The knit one I didn't get an in-progress of, unfortuately, but you can see the patchwork one taking form. It was worked on 0 or 00 (I'm not sure, they were not marked?) needles with one strand of three-strand crewel or rug yarn. I would love to get even finer, if I can find a finer wool to work with. Lace weight wool tends to be sort of fuzzy and doesn't come in great colors. Any ideas?
And now pieced! It's a traditional 'snail trail' pattern, which I think looks like a variation of several older 'ram's horn' patterns. The beautiful silks used in this were gifted to me from my studiomate Astrid who dyed them. I used three shades of blue and a pale green. I'm not sure how tiny those seams are, but I think they are just shy of 1/8th.

And here it is bound and quilted. I love how this silk feels when quilted, would love to work with a whole garment of it. The variations of blues are also really nice.
You can see from the back of the knit one that there are a *lot* of ends--this is due to using (reusing) those short lengths of wool pre cut in embroidery kits. I was working with wool only about a yard long. So lots of joining. I'll probably line it as well so it's not so messy inside.

I think the next project I'll be moving onto is a hat/headpiece. I've been posting some 'hat-spiration' over at my tumblr, here's some of the key objects I'm looking at.

A Few Finds and Some Terrible Fabric

I generally try not to buy much old trim/ephemera or old embroideries. I'd love to collect them but I just don't have the room and they'd just pile up. Usually it's just old clothes to process (tear apart) and recycle into garments, and maybe something for myself. But I did pick up some neat things today.
Some really amazing old bias tape, in two plaids and a candy stripe. There was also polka dots but I'm not so fond of polka dots. It's still sealed and entire, and I'd really like to use the plaid! The plain muslin skirt facing is actually useful for my work, and the last, I admit...I bought for it's really lovely metallic label. The scalloping itself is kind of beat.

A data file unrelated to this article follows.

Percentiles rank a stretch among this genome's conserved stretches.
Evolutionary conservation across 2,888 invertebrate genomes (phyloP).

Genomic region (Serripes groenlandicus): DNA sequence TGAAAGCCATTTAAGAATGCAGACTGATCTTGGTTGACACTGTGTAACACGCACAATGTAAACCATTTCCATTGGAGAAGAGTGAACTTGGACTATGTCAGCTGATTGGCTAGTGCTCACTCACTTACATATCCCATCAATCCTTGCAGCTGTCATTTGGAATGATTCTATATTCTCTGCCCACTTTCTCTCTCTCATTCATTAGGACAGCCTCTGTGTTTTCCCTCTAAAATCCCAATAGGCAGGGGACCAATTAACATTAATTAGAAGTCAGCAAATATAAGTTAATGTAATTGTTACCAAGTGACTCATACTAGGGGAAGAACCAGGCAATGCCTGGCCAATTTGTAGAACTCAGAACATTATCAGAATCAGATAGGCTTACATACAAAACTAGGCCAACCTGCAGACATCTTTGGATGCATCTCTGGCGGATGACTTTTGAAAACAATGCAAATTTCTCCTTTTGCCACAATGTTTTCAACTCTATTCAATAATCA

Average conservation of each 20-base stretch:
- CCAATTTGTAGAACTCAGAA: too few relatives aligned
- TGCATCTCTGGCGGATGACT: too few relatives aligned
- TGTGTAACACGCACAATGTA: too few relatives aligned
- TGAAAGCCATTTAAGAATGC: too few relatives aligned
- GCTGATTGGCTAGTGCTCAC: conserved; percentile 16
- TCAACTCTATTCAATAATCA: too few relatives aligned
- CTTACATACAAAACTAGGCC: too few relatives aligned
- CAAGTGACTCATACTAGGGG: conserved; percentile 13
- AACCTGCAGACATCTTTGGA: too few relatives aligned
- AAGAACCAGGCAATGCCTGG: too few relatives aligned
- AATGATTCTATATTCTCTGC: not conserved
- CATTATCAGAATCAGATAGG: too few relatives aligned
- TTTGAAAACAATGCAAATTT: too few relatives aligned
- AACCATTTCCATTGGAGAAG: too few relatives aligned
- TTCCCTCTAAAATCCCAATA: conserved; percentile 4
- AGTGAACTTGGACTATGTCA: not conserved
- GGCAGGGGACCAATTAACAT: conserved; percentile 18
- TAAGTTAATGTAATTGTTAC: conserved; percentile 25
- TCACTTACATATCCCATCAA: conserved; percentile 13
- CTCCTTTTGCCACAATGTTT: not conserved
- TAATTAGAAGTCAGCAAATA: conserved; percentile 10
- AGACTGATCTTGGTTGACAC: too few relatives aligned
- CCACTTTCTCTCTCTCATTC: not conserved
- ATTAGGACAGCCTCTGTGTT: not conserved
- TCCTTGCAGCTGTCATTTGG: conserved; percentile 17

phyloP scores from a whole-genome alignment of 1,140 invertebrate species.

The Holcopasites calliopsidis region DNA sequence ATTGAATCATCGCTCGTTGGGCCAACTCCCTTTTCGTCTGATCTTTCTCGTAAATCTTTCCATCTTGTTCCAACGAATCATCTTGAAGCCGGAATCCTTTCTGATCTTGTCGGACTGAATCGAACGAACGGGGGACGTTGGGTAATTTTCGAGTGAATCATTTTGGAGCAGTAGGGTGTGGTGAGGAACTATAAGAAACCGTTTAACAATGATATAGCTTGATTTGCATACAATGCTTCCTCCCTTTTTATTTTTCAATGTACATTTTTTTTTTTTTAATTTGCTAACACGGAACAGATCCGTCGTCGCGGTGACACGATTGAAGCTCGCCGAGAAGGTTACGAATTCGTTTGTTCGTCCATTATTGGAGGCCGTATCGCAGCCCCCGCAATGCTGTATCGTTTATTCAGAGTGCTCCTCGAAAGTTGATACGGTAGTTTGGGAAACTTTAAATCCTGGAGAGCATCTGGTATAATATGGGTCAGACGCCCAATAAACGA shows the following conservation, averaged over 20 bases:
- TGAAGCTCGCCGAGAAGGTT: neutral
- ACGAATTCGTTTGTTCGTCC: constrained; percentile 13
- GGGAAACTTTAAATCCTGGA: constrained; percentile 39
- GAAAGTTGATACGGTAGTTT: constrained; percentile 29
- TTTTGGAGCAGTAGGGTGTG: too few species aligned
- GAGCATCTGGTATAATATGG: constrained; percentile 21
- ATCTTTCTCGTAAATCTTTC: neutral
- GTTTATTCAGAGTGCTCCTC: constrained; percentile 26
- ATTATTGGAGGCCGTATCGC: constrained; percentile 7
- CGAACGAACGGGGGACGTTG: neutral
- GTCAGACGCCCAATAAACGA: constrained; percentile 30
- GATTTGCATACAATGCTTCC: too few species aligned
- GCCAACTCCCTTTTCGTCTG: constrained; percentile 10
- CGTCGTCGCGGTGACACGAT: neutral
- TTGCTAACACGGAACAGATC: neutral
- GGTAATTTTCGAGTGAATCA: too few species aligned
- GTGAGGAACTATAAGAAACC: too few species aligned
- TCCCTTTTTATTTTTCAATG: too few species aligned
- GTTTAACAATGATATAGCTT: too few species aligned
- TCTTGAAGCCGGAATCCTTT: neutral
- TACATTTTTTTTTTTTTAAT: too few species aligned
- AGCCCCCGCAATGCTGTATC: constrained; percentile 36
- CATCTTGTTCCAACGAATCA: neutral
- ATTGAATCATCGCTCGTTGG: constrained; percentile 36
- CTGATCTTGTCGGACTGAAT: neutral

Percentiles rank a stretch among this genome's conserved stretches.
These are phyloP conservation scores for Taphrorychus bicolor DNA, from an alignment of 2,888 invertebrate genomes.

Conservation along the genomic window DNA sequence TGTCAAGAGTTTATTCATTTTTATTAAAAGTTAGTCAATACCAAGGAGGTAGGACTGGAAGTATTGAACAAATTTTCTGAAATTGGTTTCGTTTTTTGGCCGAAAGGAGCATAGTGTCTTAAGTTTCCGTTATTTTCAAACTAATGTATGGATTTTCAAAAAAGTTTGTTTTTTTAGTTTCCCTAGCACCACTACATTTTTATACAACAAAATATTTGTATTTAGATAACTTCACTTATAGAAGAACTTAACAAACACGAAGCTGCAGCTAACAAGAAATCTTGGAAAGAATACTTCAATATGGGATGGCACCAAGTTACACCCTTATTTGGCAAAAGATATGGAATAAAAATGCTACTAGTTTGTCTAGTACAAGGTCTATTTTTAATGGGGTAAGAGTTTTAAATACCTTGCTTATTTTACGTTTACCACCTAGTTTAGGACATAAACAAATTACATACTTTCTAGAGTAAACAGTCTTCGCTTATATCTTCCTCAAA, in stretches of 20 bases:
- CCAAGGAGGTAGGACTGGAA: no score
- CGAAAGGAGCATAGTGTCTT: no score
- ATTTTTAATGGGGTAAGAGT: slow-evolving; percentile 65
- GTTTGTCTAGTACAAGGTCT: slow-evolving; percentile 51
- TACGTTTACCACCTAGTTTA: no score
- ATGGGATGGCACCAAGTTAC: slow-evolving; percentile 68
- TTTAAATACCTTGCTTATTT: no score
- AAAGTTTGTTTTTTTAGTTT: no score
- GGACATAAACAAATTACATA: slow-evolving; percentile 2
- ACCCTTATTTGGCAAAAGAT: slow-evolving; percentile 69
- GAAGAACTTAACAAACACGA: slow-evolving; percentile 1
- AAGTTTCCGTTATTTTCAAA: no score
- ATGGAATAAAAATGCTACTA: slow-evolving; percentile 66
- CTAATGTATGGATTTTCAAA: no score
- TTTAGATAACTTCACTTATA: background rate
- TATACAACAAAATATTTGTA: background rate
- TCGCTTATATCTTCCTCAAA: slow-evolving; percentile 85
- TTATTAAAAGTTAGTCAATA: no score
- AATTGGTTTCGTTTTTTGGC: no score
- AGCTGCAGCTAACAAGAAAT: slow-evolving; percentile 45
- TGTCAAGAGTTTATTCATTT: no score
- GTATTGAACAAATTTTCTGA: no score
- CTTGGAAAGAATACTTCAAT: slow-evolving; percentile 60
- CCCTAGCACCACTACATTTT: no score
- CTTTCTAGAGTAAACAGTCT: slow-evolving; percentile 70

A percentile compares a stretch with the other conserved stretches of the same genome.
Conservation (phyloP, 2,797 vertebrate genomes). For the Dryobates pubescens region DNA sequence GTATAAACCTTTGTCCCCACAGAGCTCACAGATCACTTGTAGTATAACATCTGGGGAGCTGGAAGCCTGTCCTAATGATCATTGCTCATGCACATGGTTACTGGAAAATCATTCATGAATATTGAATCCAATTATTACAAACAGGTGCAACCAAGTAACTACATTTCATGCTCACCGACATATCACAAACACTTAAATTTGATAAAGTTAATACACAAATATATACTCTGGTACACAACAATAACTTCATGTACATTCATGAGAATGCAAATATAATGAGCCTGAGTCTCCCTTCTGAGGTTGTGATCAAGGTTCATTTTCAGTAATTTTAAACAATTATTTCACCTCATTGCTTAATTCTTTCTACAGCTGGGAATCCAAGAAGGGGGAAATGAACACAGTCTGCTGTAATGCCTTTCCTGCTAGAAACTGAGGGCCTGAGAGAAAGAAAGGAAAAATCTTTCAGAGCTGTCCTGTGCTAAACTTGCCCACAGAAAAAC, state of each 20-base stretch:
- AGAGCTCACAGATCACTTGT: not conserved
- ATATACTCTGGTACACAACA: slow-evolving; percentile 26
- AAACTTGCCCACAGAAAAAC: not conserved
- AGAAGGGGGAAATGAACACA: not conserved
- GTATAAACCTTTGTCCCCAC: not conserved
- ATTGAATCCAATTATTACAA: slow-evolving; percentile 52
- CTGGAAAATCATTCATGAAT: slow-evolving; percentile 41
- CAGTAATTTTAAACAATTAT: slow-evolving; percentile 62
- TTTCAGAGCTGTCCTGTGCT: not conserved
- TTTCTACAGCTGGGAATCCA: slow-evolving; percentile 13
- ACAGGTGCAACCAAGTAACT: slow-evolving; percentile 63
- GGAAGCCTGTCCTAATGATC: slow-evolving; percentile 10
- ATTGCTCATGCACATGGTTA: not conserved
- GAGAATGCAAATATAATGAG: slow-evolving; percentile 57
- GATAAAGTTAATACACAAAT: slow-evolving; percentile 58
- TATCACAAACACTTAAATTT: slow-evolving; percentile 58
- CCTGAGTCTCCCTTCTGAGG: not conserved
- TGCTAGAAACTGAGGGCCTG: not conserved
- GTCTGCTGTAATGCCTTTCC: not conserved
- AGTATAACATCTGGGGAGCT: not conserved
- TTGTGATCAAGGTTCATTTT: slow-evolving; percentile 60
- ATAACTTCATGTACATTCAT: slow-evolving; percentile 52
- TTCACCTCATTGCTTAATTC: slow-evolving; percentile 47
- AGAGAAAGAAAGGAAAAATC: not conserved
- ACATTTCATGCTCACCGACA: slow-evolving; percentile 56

Entirely New!

The other big find was an unfinished piece of tape lace.
It's about half-finished. Sadly it's not really usable for my work, but it's a great reference for different stitches (would have been great to have about a month ago, hah)
I wish I could find this sort of premade lace. In any case, if I try my hand at tape lace again, it'll be a much finer lace.
Little eyelets!

My own tape lace is having some issues. The cheese-cloth like fabric that I was using to back the lace/make the arms ended up being incredibly difficult to work with. It's beautiful (thanks to Diana for gifting it to me!) but it shreds and pulls, and it definitely not made to be a weight-bearing fabric. Oops. At this point, I am going to finish it, and I may replace it at a later date.
It was originally going to be a full sleeve, but it was just not going to happen. Still, I'm okay with it. Many of the historical garments I look at have some pretty strange improvisations or fix ups, it doesn't necessarily harm the integrity of the garment.
Little baby sleeves. On the bright side, the lace merged really nicely with the body of the shirt.

All that said, I am a little ashamed of the hot mess left on the inside. I've always been pretty proud of the neatness of my insides (one the difference, I contend, between costume and clothing) but holy crow this fabric did not cooperate. And I don't want to add even more bulk by covering it. Agh.